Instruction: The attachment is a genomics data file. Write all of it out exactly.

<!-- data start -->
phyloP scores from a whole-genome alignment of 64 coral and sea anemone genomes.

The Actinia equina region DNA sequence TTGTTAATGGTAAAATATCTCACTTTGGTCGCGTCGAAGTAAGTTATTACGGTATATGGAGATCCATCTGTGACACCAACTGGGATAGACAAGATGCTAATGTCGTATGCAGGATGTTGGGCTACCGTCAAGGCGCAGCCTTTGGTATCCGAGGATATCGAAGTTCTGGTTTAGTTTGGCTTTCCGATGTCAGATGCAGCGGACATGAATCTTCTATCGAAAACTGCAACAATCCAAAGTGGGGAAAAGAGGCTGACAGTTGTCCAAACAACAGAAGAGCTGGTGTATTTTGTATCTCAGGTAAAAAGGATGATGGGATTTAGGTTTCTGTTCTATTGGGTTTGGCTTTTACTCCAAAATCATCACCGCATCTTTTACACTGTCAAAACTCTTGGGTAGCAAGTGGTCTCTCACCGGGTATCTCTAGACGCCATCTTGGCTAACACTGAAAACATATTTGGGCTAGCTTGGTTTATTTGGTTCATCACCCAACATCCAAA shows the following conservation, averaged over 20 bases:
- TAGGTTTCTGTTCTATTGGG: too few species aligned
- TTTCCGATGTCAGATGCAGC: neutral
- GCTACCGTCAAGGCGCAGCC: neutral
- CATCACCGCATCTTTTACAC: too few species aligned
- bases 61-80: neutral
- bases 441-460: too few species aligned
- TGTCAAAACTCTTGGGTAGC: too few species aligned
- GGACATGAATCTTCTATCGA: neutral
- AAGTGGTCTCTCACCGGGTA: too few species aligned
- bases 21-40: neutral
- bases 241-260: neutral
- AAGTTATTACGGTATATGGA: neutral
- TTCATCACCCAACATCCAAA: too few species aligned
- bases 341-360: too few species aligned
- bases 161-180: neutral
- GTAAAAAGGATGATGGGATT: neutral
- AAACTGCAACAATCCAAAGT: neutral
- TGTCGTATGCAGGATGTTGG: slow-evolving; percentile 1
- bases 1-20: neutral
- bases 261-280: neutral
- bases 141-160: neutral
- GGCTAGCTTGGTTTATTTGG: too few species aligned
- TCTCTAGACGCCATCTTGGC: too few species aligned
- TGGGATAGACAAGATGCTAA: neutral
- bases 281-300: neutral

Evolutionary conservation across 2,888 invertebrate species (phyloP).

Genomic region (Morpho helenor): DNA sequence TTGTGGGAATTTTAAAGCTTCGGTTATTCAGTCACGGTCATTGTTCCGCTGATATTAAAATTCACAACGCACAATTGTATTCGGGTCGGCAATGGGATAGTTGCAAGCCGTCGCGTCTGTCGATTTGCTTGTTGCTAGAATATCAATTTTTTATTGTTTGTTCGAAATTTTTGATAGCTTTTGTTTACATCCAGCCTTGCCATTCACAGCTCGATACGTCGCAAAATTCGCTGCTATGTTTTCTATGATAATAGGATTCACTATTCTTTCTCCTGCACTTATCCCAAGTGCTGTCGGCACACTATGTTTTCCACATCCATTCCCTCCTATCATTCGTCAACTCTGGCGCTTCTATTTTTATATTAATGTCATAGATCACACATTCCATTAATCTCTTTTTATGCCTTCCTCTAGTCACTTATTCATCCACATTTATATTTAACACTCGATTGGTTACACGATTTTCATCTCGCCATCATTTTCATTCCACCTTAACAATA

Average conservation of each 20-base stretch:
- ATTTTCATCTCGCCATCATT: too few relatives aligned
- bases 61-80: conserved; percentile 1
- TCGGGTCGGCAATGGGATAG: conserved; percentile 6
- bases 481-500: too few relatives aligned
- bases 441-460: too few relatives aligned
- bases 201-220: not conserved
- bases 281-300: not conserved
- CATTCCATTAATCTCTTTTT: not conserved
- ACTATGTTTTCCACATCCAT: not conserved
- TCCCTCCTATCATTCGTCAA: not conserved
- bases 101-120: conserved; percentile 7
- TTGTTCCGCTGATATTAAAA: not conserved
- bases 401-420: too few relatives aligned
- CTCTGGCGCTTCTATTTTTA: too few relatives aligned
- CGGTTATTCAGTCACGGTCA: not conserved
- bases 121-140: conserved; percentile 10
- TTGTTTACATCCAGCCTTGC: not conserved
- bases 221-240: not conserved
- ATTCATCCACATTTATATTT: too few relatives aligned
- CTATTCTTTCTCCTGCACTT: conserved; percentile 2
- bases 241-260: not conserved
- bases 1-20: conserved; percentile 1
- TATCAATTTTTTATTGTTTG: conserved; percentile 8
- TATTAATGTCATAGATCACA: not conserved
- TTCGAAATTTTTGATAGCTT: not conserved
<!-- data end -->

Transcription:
phyloP scores from a whole-genome alignment of 64 coral and sea anemone genomes.

The Actinia equina region DNA sequence TTGTTAATGGTAAAATATCTCACTTTGGTCGCGTCGAAGTAAGTTATTACGGTATATGGAGATCCATCTGTGACACCAACTGGGATAGACAAGATGCTAATGTCGTATGCAGGATGTTGGGCTACCGTCAAGGCGCAGCCTTTGGTATCCGAGGATATCGAAGTTCTGGTTTAGTTTGGCTTTCCGATGTCAGATGCAGCGGACATGAATCTTCTATCGAAAACTGCAACAATCCAAAGTGGGGAAAAGAGGCTGACAGTTGTCCAAACAACAGAAGAGCTGGTGTATTTTGTATCTCAGGTAAAAAGGATGATGGGATTTAGGTTTCTGTTCTATTGGGTTTGGCTTTTACTCCAAAATCATCACCGCATCTTTTACACTGTCAAAACTCTTGGGTAGCAAGTGGTCTCTCACCGGGTATCTCTAGACGCCATCTTGGCTAACACTGAAAACATATTTGGGCTAGCTTGGTTTATTTGGTTCATCACCCAACATCCAAA shows the following conservation, averaged over 20 bases:
- TAGGTTTCTGTTCTATTGGG: too few species aligned
- TTTCCGATGTCAGATGCAGC: neutral
- GCTACCGTCAAGGCGCAGCC: neutral
- CATCACCGCATCTTTTACAC: too few species aligned
- bases 61-80: neutral
- bases 441-460: too few species aligned
- TGTCAAAACTCTTGGGTAGC: too few species aligned
- GGACATGAATCTTCTATCGA: neutral
- AAGTGGTCTCTCACCGGGTA: too few species aligned
- bases 21-40: neutral
- bases 241-260: neutral
- AAGTTATTACGGTATATGGA: neutral
- TTCATCACCCAACATCCAAA: too few species aligned
- bases 341-360: too few species aligned
- bases 161-180: neutral
- GTAAAAAGGATGATGGGATT: neutral
- AAACTGCAACAATCCAAAGT: neutral
- TGTCGTATGCAGGATGTTGG: slow-evolving; percentile 1
- bases 1-20: neutral
- bases 261-280: neutral
- bases 141-160: neutral
- GGCTAGCTTGGTTTATTTGG: too few species aligned
- TCTCTAGACGCCATCTTGGC: too few species aligned
- TGGGATAGACAAGATGCTAA: neutral
- bases 281-300: neutral

Evolutionary conservation across 2,888 invertebrate species (phyloP).

Genomic region (Morpho helenor): DNA sequence TTGTGGGAATTTTAAAGCTTCGGTTATTCAGTCACGGTCATTGTTCCGCTGATATTAAAATTCACAACGCACAATTGTATTCGGGTCGGCAATGGGATAGTTGCAAGCCGTCGCGTCTGTCGATTTGCTTGTTGCTAGAATATCAATTTTTTATTGTTTGTTCGAAATTTTTGATAGCTTTTGTTTACATCCAGCCTTGCCATTCACAGCTCGATACGTCGCAAAATTCGCTGCTATGTTTTCTATGATAATAGGATTCACTATTCTTTCTCCTGCACTTATCCCAAGTGCTGTCGGCACACTATGTTTTCCACATCCATTCCCTCCTATCATTCGTCAACTCTGGCGCTTCTATTTTTATATTAATGTCATAGATCACACATTCCATTAATCTCTTTTTATGCCTTCCTCTAGTCACTTATTCATCCACATTTATATTTAACACTCGATTGGTTACACGATTTTCATCTCGCCATCATTTTCATTCCACCTTAACAATA

Average conservation of each 20-base stretch:
- ATTTTCATCTCGCCATCATT: too few relatives aligned
- bases 61-80: conserved; percentile 1
- TCGGGTCGGCAATGGGATAG: conserved; percentile 6
- bases 481-500: too few relatives aligned
- bases 441-460: too few relatives aligned
- bases 201-220: not conserved
- bases 281-300: not conserved
- CATTCCATTAATCTCTTTTT: not conserved
- ACTATGTTTTCCACATCCAT: not conserved
- TCCCTCCTATCATTCGTCAA: not conserved
- bases 101-120: conserved; percentile 7
- TTGTTCCGCTGATATTAAAA: not conserved
- bases 401-420: too few relatives aligned
- CTCTGGCGCTTCTATTTTTA: too few relatives aligned
- CGGTTATTCAGTCACGGTCA: not conserved
- bases 121-140: conserved; percentile 10
- TTGTTTACATCCAGCCTTGC: not conserved
- bases 221-240: not conserved
- ATTCATCCACATTTATATTT: too few relatives aligned
- CTATTCTTTCTCCTGCACTT: conserved; percentile 2
- bases 241-260: not conserved
- bases 1-20: conserved; percentile 1
- TATCAATTTTTTATTGTTTG: conserved; percentile 8
- TATTAATGTCATAGATCACA: not conserved
- TTCGAAATTTTTGATAGCTT: not conserved